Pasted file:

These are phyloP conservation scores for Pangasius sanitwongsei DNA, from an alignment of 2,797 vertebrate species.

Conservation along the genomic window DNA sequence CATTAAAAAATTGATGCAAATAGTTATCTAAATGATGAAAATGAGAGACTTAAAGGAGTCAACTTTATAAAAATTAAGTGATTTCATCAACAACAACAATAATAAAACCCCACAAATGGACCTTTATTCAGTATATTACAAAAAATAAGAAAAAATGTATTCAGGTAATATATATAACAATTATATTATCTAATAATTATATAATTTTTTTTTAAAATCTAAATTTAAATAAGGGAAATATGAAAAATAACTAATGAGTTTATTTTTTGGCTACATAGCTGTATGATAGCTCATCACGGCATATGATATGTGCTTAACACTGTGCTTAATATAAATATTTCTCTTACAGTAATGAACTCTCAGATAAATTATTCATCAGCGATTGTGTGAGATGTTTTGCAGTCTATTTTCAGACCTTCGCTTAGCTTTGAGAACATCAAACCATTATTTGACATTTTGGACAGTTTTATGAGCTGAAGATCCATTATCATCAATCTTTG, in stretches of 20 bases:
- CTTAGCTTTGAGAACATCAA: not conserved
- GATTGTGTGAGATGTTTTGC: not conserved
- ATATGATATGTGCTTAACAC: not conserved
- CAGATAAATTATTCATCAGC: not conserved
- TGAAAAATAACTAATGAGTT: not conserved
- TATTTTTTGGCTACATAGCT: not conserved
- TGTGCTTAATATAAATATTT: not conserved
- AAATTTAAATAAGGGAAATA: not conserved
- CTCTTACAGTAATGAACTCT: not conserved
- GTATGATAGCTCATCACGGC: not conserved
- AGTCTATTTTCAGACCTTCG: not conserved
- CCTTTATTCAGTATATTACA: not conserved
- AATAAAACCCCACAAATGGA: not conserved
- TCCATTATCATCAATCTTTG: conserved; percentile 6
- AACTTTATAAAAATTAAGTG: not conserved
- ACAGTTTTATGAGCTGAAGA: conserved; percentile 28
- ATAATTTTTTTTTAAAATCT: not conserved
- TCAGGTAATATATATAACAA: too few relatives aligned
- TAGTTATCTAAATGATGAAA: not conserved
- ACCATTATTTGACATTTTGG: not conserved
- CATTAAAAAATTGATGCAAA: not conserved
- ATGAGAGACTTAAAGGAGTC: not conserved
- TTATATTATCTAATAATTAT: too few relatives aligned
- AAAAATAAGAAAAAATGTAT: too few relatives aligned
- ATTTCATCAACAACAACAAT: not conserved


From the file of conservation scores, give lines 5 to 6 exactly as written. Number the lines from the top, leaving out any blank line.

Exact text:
- ATATGATATGTGCTTAACAC: not conserved
- CAGATAAATTATTCATCAGC: not conserved